Cost of living in Scotland

A small country with a big heart and some of the most beautiful landscapes, lively cities and welcoming people on the planet. Even better, living in Scotland is not only enjoyable, but generally less expensive than many other areas in the UK - weekly household costs can be 20% cheaper than in London and 10% cheaper than the UK as a whole. So have it all for less.

Cost of Living



The average annual salary is £27,008.80.

Scotland’s median earnings are the third highest of the 12 UK countries and regions (with only London and the South East having higher average earnings). 

Aberdeen and Edinburgh offer some of the highest average salaries in the UK - £38,036 and £35,784 respectively. London is the only UK city where average wages are higher.

Take-home pay

Everyone who works in Scotland pays Income Tax and National Insurance from their earnings for the public services and benefits provided by the government. In most cases, your employer automatically deducts these from your monthly salary.   

In 2015-16 the first £10,600 of your income will be tax-free, and on the next £31,875 you will pay 20% in tax. For most people, the top rate of tax is 40%.  

Most employed people pay Class 1 National Insurance. In 2015-16, this normally means you will pay 12% on your earnings between £672-£3532 per month and 2% on your earning over £3532 per month.



Although house prices and rent are often lower than other parts of the UK, prices vary according to where you live and the type of property you have. Property prices in Scotland are £200,000 on average, compared to the UK average of £274,000. The average monthly rent is £537.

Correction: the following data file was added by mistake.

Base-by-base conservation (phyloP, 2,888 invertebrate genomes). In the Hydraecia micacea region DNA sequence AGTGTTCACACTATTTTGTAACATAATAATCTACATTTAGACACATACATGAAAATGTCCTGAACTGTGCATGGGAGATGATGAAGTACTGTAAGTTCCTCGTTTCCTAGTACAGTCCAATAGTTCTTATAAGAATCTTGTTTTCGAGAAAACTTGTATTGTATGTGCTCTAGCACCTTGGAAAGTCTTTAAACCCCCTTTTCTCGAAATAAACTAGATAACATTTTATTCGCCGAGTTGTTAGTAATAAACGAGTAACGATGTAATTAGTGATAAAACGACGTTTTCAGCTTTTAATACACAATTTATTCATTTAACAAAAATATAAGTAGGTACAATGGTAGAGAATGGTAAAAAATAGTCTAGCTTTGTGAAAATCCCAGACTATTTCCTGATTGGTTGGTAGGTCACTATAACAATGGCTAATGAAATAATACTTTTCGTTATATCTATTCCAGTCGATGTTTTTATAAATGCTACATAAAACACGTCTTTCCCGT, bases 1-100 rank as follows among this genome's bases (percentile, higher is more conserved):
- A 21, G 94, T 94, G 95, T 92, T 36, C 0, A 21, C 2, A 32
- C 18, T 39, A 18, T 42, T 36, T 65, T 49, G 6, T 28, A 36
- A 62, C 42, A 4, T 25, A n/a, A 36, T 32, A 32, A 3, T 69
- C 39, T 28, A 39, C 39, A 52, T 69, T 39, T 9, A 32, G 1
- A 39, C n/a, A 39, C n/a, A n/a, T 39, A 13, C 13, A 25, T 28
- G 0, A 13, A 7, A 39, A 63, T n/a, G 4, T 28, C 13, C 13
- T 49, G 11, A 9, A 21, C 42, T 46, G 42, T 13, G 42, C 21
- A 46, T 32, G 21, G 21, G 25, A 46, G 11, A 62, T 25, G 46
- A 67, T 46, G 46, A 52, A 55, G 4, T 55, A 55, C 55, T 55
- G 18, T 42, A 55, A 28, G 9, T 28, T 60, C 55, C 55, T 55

The cost of your weekly groceries depends on what you buy, the number of people you shop for and where you go. The average household spends £54.80 per week on food, which is lower than most other parts of the UK.

Home energy

Home energy prices will depend on how energy efficient your home is and what energy supplier you choose. Most households will spend about £25 per week on gas and electricity for their home.

Getting around

Well-organised road, rail and ferry networks link Scotland from cities to the coastline. If you plan ahead, you can often get cheap travel deals. 

Public transport

If you’re going to make a trip regularly for work, you can save money by purchasing weekly, monthly or annual season tickets. The average household spends £12.40 per week on public transport.


Generally car prices in Scotland are similar to other parts of the UK. If you know what you’re looking for, you can usually get a good price.  You can compare the price of cars on various online car dealers offering both new and used vehicles.

Most people in Scotland spend an average of £23.20 per week on petrol.

Value Added Tax (VAT)

VAT is a sales tax that is applied to most goods and services. When you buy goods from a shop the price will include VAT. When buying services, VAT is often shown as a separate amount and when getting a quote - you should check whether the price includes or excludes VAT.  

The standard rate of VAT is 20%. Some items such as children’s clothing and most food are zero rated, while VAT on home energy is 5%.